Current project: This project aims to explore and evaluate community-level strategies to improve the survival, growth and developmental outcomes of LBW in impoverished communities in sub-Saharan Africa. In the first study, we will evaluate the growth and development of LBW infants from foetal life to 24 months and compare them with non-LBW infants, with detailed assessments of possible predictors of poor outcomes including infant feeding and maternal mental health. In the second study, we will test the feasibility and acceptability of integrating LBW peer support into community quality improvement strategies for maternal and child health that will focus on improving the quality of data on maternal and child health indicators. This will involve training of peer mothers and community health teams on LBW feeding and care strategies as well as on the principles of collecting, understanding and using their data to improve the health of mothers and their children in the community. We will conduct interviews with mothers, community health teams and other stakeholders to explore their perceptions on the acceptability of this strategy. We will also evaluate the effect of this strategy on the follow-up and monitoring of LBW infants using the community health team registers and summary reports. This project will inform the design of a community-based pragmatic trial to rigorously evaluate the effect of these interventions on LBW outcomes.

Technical Summary

Globally, every year 2.5 million newborns die. Low birth weight (LBW) infants (birth weight< 2,500g) who constitute 15% of all newborns, have the highest risk of mortality and adverse long-term growth, health and neurodevelopmental outcomes. They include both preterm and intrauterine growth restricted infants and majority are born in low-and middle-income countries (LMICs) in sub-Saharan Africa and Southern Asia. Over the past two decades, interventions to improve facility-based care in LMICs for LBW infants have been tested and implemented, but the scarcity of longitudinal data to determine the predictors of poor outcomes and inform the design and timing of interventions have hampered progress in improving their post-discharge outcomes. LBW infants in impoverished communities are particularly vulnerable and community-based strategies to monitor and address gaps in their care in a timely manner have the potential to improve their outcomes. Community-based peer support for mothers is effective in improving breast feeding practices in infants in low resource settings and has the potential to improve post-discharge survival outcomes for LBW infants.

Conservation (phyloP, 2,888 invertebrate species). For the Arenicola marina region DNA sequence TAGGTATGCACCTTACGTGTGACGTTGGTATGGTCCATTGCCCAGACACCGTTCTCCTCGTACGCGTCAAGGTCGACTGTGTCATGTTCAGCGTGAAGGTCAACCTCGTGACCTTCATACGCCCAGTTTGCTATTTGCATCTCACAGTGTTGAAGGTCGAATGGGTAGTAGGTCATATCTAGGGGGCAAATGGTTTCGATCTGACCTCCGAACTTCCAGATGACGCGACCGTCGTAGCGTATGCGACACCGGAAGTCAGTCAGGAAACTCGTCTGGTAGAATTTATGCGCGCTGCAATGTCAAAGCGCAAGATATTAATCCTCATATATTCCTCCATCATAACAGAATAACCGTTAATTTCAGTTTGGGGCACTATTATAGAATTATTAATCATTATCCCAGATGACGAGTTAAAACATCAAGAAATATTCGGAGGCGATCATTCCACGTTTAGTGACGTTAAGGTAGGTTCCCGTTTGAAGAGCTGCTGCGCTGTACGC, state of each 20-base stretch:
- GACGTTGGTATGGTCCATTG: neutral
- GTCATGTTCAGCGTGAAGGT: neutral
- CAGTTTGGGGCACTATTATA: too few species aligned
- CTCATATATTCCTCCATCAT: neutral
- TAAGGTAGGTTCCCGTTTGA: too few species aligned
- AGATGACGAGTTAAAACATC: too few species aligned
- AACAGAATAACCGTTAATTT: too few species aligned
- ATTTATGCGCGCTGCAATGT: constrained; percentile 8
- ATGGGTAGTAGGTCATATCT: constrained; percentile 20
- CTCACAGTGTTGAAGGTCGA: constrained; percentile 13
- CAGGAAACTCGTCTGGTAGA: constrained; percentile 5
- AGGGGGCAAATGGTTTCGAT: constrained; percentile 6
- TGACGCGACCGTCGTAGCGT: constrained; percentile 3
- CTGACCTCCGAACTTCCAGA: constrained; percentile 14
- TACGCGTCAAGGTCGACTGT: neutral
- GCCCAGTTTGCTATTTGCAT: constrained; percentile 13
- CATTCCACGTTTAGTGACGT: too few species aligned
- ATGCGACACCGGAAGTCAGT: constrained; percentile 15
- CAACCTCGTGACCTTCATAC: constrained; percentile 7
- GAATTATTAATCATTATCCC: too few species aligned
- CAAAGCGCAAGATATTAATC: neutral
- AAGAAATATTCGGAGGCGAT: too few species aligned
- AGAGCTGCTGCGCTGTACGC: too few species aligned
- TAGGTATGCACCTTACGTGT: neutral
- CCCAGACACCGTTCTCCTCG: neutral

We propose to evaluate the predictors of stunting and neurodevelopmental impairment among LBW infants using a cohort of well-characterised mother-infant dyads recruited from one rural and two urban health facilities in Kenya and The Gambia over a period of 30 months. In addition, using a mixed methods approach, we will explore the feasibility and acceptability of embedding mother-to-mother peer support for LBW infants in community-level quality improvement strategies for maternal and child health in Kenya over a 12-month period. The data from these two studies will enable us to refine a community-based package of interventions for LBW infants and inform the design of a cluster randomised trial to rigorously evaluate the impact of these interventions on LBW infant survival, growth and neurodevelopmental outcomes.